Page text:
In fact, several of our own employees work remotely instead of in-office.
We found 6 companies that let employees work from home and are finding great success with it. Check the list out. Could you start working from home or allowing employees to try it?
Basecamp is a respected authority in the remote working world. They’ve published books on working remotely and the shifting remote work culture.
Basecamp formed its’ remote work policy after surveying people to find out when and where they’re most productive. Their findings showed that no one was most productive at the office–people said they did their best work on trains, early in the morning or late at night, or while sitting in the crazy-comfy chair in the living room. The founders of Basecamp understood that if they wanted the best results from their team, they had to put them in the right circumstance to create them.
When they let employees work from home and create their own productive work environments, Basecamp exemplifies the heart of working remotely: Boosting productivity by increasing employee satisfaction.
Buffer is a recognizable name in the social media management and marketing industry. The Buffer blog is a highly respected resource for marketers and community managers everywhere. Their products help people be more productive and successful on social media by posting at scheduled times.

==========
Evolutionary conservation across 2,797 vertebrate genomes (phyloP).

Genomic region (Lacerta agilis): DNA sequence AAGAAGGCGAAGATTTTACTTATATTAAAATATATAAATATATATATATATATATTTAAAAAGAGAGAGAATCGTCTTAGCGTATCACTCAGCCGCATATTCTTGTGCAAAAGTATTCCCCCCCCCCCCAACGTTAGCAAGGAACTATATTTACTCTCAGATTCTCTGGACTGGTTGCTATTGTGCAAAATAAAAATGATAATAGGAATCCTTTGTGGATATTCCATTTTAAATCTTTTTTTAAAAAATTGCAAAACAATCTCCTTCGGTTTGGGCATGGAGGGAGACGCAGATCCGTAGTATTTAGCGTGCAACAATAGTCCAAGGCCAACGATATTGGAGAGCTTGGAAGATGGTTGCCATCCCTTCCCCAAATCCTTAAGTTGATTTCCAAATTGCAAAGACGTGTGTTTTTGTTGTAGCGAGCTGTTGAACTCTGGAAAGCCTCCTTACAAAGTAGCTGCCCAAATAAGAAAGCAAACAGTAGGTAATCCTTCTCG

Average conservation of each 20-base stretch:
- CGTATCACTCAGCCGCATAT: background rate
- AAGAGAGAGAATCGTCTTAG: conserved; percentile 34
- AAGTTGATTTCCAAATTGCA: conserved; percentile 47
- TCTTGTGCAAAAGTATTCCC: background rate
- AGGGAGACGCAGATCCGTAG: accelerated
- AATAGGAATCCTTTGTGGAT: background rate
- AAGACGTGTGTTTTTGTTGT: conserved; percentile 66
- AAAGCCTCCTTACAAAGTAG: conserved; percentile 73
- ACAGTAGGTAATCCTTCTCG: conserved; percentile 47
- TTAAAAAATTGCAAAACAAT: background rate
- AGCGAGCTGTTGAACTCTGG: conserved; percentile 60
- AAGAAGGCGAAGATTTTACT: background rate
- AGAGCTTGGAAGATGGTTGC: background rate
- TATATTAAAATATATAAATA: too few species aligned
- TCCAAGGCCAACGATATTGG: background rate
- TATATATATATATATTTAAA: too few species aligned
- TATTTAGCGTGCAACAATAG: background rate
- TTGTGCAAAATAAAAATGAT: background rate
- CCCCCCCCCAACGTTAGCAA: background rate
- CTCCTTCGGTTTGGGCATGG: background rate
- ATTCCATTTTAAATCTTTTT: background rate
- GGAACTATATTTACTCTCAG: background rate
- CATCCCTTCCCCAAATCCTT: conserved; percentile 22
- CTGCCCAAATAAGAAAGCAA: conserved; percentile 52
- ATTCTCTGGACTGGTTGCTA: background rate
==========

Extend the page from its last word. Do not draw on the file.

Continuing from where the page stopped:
Buffer’s remote work culture helps employees live a life they enjoy while doing work that is satisfying and feels important.
The team is scattered across the globe, and that could make communication difficult. But Buffer is careful to make sure team members stay connected and engaged with each other through video conferences, employee chats, and regular check ins. The company also hosts yearly retreats for the entire team, giving employees a chance to spend time together face-to-face and strengthen their existing relationships.
Add to that the warm support every new team member receives–hands on training, the tools and technology they need to succeed (laptops, Kindles, etc.), and the opportunity to attend yearly retreats–and it’s no wonder people scramble to apply when new positions open up.
CloudPeeps is a marketplace for freelancers that operates from headquarters in San Francisco and Brooklyn. The core team is small–just 4 people, including founder Kate Kendall of The Fetch–but the group of freelancers that function as CloudPeeps is massive, spanning the globe and continuing to grow.
To find success at working remotely and managing remote teams, CloudPeeps uses tools and software that help boost productivity and keep the lines of communication open. Asana, Google Hangouts, Trello, Github, and Slack are all CloudPeeps favorites for staying in touch and on top of things. CloudPeeps gifts every new team member with a copy of Remote by Jason Fried and David Heinemeier Hansson.
The core team also goes on retreats regularly to squeeze in some face-to-face work time, brainstorming sessions, and a little fun.